9. Farm-Fresh Produce Options Expand at UC Berkeley
East Bay Express

The Berkeley Student Food Collective, a two-year-old nonprofit, student-run grocery store selling healthy yet inexpensive foods, has introduced two new initiatives to extend its reach. One is a weekly outdoor produce stand and the other is a campus version of a CSA produce box. Operations manager Gwen von Klan says that the collective's 169 student volunteers are considering adding other locations, and they hope to work with the university to develop resources to help undergraduates learn how to cook. Full Story

10. Obituary: James Cahill, Influential Authority on Chinese Art, Dies at 87
International New York Times (*requires registration)

Art History Professor Emeritus James Cahill, an influential expert on Chinese Art, has died at the age of 87. Professor Cahill taught at Berkeley from 1965 until his retirement in 1994. He was among a group of eminent art historians who researched and cataloged Chinese masterworks, building a canon on which to understand the development of Chinese painting over the centuries. In 2010, he received the Smithsonian Institution's Charles Lang Freer Medal for his lifetime contributions to the history of Asian and Near Eastern art. Full Story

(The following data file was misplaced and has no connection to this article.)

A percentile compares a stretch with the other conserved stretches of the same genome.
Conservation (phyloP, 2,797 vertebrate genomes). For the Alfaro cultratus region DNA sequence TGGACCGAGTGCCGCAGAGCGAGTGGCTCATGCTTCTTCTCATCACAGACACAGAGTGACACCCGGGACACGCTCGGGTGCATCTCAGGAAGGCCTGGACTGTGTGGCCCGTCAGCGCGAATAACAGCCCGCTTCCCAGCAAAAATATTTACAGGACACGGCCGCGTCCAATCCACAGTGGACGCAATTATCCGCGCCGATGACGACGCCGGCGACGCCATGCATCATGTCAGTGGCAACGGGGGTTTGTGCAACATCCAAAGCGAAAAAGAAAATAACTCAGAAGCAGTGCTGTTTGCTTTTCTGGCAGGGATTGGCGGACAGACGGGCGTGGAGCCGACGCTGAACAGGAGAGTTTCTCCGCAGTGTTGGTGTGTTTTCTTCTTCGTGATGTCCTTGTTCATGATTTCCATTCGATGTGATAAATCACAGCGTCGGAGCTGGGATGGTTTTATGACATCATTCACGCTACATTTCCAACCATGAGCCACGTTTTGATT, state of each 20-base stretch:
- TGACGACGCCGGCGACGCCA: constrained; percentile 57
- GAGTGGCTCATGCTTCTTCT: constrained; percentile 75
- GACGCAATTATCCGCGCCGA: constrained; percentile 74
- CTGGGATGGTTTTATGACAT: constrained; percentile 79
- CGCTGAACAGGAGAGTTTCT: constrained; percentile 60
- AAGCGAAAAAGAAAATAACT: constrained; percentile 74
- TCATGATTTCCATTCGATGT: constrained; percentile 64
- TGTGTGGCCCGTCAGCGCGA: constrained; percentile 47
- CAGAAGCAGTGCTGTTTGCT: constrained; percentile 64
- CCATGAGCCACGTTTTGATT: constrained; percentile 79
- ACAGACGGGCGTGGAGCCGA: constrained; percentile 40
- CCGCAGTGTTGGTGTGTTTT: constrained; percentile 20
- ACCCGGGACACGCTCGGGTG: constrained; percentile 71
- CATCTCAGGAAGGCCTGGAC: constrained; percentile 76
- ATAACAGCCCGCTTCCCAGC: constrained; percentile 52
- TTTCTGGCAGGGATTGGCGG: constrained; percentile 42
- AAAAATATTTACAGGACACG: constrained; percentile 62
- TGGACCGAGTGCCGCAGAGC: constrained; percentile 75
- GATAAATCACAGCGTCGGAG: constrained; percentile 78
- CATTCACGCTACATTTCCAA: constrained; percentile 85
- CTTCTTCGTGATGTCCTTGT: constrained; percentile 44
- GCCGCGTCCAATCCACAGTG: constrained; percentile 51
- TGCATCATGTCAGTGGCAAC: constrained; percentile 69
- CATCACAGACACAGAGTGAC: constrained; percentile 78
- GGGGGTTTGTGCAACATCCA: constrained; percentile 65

11. UC Berkeley fined in deaths of lab animals
San Francisco Chronicle

The U.S. Department of Agriculture has fined UC Berkeley $8,750 for accidentally allowing five voles to die of thirst in a lab in 2011. Roger Van Andel, director of Berkeley's Office of Laboratory Animal Care, says that this was the first such incident on campus, and his office has taken "very aggressive action to make sure this sort of thing could not occur again." A brief on this topic appeared in the Chronicle of Higher Education Online. Full Story